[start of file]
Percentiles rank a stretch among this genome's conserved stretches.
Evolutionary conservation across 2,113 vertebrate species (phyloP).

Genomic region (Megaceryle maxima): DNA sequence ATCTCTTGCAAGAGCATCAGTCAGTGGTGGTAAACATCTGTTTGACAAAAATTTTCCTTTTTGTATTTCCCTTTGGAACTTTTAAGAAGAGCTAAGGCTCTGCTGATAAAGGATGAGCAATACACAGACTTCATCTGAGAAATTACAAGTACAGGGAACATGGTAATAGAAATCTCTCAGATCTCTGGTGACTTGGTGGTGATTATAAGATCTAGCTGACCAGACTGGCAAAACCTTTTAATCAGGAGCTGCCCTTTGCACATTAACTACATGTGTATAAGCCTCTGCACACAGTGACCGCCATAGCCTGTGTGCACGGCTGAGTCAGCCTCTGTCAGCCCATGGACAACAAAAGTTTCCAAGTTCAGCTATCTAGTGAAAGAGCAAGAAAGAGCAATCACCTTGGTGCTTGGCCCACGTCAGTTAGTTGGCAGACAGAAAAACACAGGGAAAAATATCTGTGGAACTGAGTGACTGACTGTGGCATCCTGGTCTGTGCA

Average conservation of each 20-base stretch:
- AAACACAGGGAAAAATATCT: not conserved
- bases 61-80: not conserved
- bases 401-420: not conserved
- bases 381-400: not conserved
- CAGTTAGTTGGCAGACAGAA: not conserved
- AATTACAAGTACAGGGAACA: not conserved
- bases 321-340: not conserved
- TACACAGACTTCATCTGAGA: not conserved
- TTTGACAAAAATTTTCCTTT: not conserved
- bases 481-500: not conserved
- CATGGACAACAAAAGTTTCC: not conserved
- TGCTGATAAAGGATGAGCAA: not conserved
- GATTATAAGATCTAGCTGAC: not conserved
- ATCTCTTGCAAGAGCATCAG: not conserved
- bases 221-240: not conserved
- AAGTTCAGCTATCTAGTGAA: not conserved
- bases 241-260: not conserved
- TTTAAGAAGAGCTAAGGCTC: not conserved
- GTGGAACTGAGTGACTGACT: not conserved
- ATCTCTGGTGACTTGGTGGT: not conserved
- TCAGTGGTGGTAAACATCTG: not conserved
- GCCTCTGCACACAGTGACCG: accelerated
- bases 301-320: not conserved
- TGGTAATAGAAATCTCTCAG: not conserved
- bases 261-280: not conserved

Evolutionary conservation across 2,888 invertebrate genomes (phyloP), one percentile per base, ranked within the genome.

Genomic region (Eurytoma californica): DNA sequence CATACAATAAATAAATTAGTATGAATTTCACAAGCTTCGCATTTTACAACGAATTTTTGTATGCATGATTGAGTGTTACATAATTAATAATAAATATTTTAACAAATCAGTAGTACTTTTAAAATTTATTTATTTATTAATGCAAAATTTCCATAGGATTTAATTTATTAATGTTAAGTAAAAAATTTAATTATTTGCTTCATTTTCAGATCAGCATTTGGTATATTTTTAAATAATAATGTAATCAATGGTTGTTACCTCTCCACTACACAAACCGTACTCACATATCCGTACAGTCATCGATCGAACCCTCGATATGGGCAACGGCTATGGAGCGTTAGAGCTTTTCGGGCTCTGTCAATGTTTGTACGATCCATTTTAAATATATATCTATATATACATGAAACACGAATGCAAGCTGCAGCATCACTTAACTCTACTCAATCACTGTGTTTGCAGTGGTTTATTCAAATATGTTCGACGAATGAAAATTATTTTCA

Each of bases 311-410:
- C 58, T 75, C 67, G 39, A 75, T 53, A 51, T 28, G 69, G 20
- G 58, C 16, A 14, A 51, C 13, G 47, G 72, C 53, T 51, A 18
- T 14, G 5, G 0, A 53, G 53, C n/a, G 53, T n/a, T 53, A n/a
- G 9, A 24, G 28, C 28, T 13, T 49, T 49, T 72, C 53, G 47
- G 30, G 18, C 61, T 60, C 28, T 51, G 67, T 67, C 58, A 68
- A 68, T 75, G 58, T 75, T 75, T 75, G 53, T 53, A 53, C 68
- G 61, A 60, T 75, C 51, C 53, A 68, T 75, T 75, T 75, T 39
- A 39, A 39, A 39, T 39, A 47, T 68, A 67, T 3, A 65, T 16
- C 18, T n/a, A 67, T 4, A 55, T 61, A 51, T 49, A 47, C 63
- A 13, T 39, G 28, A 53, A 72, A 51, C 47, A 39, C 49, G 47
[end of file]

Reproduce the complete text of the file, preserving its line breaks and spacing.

Percentiles rank a stretch among this genome's conserved stretches.
Evolutionary conservation across 2,113 vertebrate species (phyloP).

Genomic region (Megaceryle maxima): DNA sequence ATCTCTTGCAAGAGCATCAGTCAGTGGTGGTAAACATCTGTTTGACAAAAATTTTCCTTTTTGTATTTCCCTTTGGAACTTTTAAGAAGAGCTAAGGCTCTGCTGATAAAGGATGAGCAATACACAGACTTCATCTGAGAAATTACAAGTACAGGGAACATGGTAATAGAAATCTCTCAGATCTCTGGTGACTTGGTGGTGATTATAAGATCTAGCTGACCAGACTGGCAAAACCTTTTAATCAGGAGCTGCCCTTTGCACATTAACTACATGTGTATAAGCCTCTGCACACAGTGACCGCCATAGCCTGTGTGCACGGCTGAGTCAGCCTCTGTCAGCCCATGGACAACAAAAGTTTCCAAGTTCAGCTATCTAGTGAAAGAGCAAGAAAGAGCAATCACCTTGGTGCTTGGCCCACGTCAGTTAGTTGGCAGACAGAAAAACACAGGGAAAAATATCTGTGGAACTGAGTGACTGACTGTGGCATCCTGGTCTGTGCA

Average conservation of each 20-base stretch:
- AAACACAGGGAAAAATATCT: not conserved
- bases 61-80: not conserved
- bases 401-420: not conserved
- bases 381-400: not conserved
- CAGTTAGTTGGCAGACAGAA: not conserved
- AATTACAAGTACAGGGAACA: not conserved
- bases 321-340: not conserved
- TACACAGACTTCATCTGAGA: not conserved
- TTTGACAAAAATTTTCCTTT: not conserved
- bases 481-500: not conserved
- CATGGACAACAAAAGTTTCC: not conserved
- TGCTGATAAAGGATGAGCAA: not conserved
- GATTATAAGATCTAGCTGAC: not conserved
- ATCTCTTGCAAGAGCATCAG: not conserved
- bases 221-240: not conserved
- AAGTTCAGCTATCTAGTGAA: not conserved
- bases 241-260: not conserved
- TTTAAGAAGAGCTAAGGCTC: not conserved
- GTGGAACTGAGTGACTGACT: not conserved
- ATCTCTGGTGACTTGGTGGT: not conserved
- TCAGTGGTGGTAAACATCTG: not conserved
- GCCTCTGCACACAGTGACCG: accelerated
- bases 301-320: not conserved
- TGGTAATAGAAATCTCTCAG: not conserved
- bases 261-280: not conserved

Evolutionary conservation across 2,888 invertebrate genomes (phyloP), one percentile per base, ranked within the genome.

Genomic region (Eurytoma californica): DNA sequence CATACAATAAATAAATTAGTATGAATTTCACAAGCTTCGCATTTTACAACGAATTTTTGTATGCATGATTGAGTGTTACATAATTAATAATAAATATTTTAACAAATCAGTAGTACTTTTAAAATTTATTTATTTATTAATGCAAAATTTCCATAGGATTTAATTTATTAATGTTAAGTAAAAAATTTAATTATTTGCTTCATTTTCAGATCAGCATTTGGTATATTTTTAAATAATAATGTAATCAATGGTTGTTACCTCTCCACTACACAAACCGTACTCACATATCCGTACAGTCATCGATCGAACCCTCGATATGGGCAACGGCTATGGAGCGTTAGAGCTTTTCGGGCTCTGTCAATGTTTGTACGATCCATTTTAAATATATATCTATATATACATGAAACACGAATGCAAGCTGCAGCATCACTTAACTCTACTCAATCACTGTGTTTGCAGTGGTTTATTCAAATATGTTCGACGAATGAAAATTATTTTCA

Each of bases 311-410:
- C 58, T 75, C 67, G 39, A 75, T 53, A 51, T 28, G 69, G 20
- G 58, C 16, A 14, A 51, C 13, G 47, G 72, C 53, T 51, A 18
- T 14, G 5, G 0, A 53, G 53, C n/a, G 53, T n/a, T 53, A n/a
- G 9, A 24, G 28, C 28, T 13, T 49, T 49, T 72, C 53, G 47
- G 30, G 18, C 61, T 60, C 28, T 51, G 67, T 67, C 58, A 68
- A 68, T 75, G 58, T 75, T 75, T 75, G 53, T 53, A 53, C 68
- G 61, A 60, T 75, C 51, C 53, A 68, T 75, T 75, T 75, T 39
- A 39, A 39, A 39, T 39, A 47, T 68, A 67, T 3, A 65, T 16
- C 18, T n/a, A 67, T 4, A 55, T 61, A 51, T 49, A 47, C 63
- A 13, T 39, G 28, A 53, A 72, A 51, C 47, A 39, C 49, G 47